16. The Noticias de los arquitectos: towards a ‘National’ definition of Spanish architecture

    Directory of Open Access Journals (Sweden)

    Miriam Cera


    Full Text Available The book Noticias de los arquitectos y arquitectura de España desde su Restauración is the first ever history of Spanish architecture published in Spain. The book´s writing was undertaken by scholar and politician Eugenio Llaguno, around 1769, with the aim of defending Spanish arts against harsh contemporary criticisms. However, it was not published until 1829, and was finished by a completely different scholar, Juan Agustín Ceán Bermúdez. Thus, it is chiefly important because it reflects the evolution of Spanish thought over this 60 year period, including the impact of the French invasion in 1808, which led to a search of a National identity in the architectural past.

  17. Upper bound seismic rotational stability analysis of gravity retaining walls considering embedment depth

    Institute of Scientific and Technical Information of China (English)

    刘杰; 黄达; 杨超; 孙莎


    Stability analysis of gravity retaining wall was currently based on the assumption that the wall had no embedment depth. The effect of earth berm was usually neglected. The present work highlighted the importance of embedment depth when assessing the seismic stability of gravity retaining walls with the pattern of pure rotation. In the framework of upper bound theorem of limit analysis, pseudo-static method was applied into two groups of parallel rigid soil slices methods in order to account for the effect of embedment depth on evaluating the critical acceleration of wall-soil system. The present analytical solution is identical to the results obtained from using limit equilibrium method, and the two methods are based on different theory backgrounds. Parameter analysis indicates that the critical acceleration increases slowly when the ratio of the embedment depth to the total height of the wall is from 0 to 0.15 and increases drastically when the ratio exceeds 0.15.

  18. Passive millimeter-wave imagery of helicopter obstacles in a sand environment (United States)

    Wikner, David A.


    Operation of military helicopters in a dusty environment challenges pilots with reduced visibility. Passive millimeter-wave (MMW) imaging has the potential to be used in these environments to image through dust cloud obscurants. The millimeter-wave phenomenology of the sand environment and the obstacles present in that environment are explored in this work. A 93 GHz polarimetric passive MMW imager was used to characterize an obstacle-rich sand environment and the results are presented. It is shown that there is a strong polarimetric signature present for both sand and cinder block between 10 and 30 degrees depression angles. Also shown is the phenomenology associated with shadows on sand. It was determined that berms and ditches can be very difficult to detect using even a sensitive MMW radiometer. The results can be used to model the performance of passive MMW imaging systems in a sandy environment.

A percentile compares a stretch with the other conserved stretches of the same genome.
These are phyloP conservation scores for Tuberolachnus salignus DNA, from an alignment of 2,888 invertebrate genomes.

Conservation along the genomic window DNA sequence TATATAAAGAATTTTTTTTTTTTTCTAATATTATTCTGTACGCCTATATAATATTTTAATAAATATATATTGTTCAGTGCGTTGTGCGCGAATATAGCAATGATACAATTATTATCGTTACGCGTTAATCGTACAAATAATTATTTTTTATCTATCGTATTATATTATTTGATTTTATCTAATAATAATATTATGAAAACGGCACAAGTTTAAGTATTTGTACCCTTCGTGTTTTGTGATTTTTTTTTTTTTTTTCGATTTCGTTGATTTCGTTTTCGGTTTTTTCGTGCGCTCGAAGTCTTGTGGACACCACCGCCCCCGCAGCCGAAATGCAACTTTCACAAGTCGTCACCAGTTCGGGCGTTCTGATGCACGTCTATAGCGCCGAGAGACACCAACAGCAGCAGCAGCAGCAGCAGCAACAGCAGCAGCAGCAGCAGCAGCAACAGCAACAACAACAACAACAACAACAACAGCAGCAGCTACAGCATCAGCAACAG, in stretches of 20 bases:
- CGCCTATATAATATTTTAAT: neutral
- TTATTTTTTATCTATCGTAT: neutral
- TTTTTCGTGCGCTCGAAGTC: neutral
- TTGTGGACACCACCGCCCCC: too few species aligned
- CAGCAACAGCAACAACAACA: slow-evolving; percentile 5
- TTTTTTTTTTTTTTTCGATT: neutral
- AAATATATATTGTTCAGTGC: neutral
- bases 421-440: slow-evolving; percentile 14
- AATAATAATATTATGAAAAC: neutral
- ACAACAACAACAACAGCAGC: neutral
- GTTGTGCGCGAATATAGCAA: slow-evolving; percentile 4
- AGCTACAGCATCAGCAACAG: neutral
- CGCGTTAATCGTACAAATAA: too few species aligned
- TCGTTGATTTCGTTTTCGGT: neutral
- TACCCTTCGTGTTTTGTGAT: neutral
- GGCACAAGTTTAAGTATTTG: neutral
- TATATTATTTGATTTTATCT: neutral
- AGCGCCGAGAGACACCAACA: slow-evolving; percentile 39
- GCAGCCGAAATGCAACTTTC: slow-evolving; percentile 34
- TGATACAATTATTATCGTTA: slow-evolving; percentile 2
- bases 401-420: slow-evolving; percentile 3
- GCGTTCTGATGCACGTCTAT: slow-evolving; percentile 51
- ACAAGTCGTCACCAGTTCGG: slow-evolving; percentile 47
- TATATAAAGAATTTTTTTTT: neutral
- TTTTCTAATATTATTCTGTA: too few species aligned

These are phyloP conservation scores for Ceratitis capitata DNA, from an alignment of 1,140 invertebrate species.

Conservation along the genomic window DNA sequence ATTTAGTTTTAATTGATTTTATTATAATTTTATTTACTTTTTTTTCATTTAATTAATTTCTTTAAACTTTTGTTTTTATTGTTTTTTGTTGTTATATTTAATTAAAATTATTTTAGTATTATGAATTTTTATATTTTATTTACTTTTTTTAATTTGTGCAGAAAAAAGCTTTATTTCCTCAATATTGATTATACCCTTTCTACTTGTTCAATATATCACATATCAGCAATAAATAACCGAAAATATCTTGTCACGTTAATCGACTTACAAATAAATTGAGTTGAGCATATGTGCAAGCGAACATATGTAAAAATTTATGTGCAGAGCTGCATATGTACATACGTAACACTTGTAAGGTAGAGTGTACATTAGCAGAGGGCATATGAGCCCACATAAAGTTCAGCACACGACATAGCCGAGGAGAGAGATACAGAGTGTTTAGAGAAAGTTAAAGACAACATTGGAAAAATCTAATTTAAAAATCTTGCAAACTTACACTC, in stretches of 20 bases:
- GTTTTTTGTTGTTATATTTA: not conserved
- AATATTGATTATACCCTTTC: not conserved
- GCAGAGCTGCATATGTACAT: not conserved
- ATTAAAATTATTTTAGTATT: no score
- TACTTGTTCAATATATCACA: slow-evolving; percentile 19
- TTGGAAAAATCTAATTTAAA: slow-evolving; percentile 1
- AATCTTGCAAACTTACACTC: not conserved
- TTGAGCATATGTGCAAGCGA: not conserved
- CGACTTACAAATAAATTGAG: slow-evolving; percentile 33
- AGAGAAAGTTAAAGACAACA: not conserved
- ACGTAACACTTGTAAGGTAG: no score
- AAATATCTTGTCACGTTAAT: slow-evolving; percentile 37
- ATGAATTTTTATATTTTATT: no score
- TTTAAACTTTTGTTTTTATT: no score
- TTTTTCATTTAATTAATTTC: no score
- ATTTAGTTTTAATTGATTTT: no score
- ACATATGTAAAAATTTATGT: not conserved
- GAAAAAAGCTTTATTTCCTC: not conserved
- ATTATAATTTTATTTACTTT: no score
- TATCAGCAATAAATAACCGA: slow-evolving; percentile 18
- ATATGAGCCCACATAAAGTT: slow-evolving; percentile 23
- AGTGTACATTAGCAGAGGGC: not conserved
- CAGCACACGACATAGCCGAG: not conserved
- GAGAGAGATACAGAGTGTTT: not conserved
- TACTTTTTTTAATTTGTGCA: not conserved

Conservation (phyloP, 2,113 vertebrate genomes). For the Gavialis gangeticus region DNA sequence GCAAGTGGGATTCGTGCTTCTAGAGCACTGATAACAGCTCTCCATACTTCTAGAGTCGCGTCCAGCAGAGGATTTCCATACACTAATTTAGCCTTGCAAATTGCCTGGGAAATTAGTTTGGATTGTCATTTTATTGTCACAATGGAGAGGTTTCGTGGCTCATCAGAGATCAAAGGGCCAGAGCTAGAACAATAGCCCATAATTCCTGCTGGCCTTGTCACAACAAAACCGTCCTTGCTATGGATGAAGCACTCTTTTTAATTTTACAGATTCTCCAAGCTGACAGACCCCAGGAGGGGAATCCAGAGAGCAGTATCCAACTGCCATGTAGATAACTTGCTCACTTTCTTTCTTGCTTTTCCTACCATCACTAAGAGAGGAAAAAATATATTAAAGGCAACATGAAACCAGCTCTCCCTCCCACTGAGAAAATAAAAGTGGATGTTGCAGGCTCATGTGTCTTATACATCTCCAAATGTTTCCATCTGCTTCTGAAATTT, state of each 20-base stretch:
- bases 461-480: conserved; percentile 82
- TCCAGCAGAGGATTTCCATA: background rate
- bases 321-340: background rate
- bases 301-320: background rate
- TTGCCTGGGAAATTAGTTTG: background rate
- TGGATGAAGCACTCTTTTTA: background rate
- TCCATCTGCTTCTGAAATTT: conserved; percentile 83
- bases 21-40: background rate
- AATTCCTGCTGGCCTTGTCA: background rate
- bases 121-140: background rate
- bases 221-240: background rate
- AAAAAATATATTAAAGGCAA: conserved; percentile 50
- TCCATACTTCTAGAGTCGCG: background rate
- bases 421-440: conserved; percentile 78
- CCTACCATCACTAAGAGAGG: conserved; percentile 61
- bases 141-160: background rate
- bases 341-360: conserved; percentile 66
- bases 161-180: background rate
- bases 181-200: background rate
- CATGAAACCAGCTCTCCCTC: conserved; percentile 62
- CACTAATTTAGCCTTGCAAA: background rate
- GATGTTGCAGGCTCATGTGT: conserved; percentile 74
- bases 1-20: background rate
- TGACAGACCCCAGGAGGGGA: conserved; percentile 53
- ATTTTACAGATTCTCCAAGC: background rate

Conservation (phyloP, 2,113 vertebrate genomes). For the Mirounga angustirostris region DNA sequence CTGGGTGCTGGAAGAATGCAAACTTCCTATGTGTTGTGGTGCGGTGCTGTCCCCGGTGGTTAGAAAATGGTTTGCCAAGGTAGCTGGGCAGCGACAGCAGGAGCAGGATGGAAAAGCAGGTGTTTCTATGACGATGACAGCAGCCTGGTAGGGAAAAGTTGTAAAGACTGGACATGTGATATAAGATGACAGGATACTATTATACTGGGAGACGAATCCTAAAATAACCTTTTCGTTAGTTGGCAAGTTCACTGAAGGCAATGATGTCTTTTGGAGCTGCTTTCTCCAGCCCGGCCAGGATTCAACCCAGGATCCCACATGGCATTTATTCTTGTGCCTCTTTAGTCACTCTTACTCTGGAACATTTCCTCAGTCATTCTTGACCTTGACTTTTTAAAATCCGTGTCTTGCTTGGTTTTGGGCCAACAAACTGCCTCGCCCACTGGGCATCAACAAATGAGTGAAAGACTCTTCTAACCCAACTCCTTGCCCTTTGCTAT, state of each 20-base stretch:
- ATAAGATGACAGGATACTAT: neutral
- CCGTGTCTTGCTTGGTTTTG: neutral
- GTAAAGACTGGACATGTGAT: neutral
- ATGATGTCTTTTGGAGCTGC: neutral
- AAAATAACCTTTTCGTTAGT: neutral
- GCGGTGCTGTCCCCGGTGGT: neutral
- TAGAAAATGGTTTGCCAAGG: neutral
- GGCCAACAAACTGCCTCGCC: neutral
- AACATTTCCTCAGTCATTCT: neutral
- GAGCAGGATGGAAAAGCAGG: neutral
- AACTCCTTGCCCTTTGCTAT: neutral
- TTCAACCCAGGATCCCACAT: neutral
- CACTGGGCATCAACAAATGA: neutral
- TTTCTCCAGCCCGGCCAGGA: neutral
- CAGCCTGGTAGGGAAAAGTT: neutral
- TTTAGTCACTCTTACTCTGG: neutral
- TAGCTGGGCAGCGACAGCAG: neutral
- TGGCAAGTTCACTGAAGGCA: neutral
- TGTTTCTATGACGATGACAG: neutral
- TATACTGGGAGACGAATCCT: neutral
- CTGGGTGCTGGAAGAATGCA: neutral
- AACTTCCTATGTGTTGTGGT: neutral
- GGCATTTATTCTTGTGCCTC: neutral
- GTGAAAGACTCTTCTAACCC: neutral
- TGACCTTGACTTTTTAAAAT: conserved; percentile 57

19. Wave Interaction with Porous Coastal Structures

    DEFF Research Database (Denmark)

    Jensen, Bjarne

    are also applied as part of investigating and designing breakwaters. The models can provide more detailed information on some topics, such as pressure attenuation through the porous core material, while it is more difficult to simulate the direct destabilisation and movements of individual stones......Porous breakwater structures are widely used as protection against waves for ports and harbours as well as for general coastal protection. The structures differers depending on the exact purpose e.g. harbour protection, detached breakwaters, groins, submerged breakwaters etc. Typical types...... of structures are rubble mound breakwaters and berm breakwaters where common structural elements are core material, filter layers and armour layers. The armour stones serves as the main protection of the filter and core material against wave action. Therefore the armour stones must maintain stable when exposed...

  20. Desarrollo de habilidades cognoscitivas y de pensamiento crítico desde una problemática ambiental

    Directory of Open Access Journals (Sweden)

    Yesica Carvajal Alfonso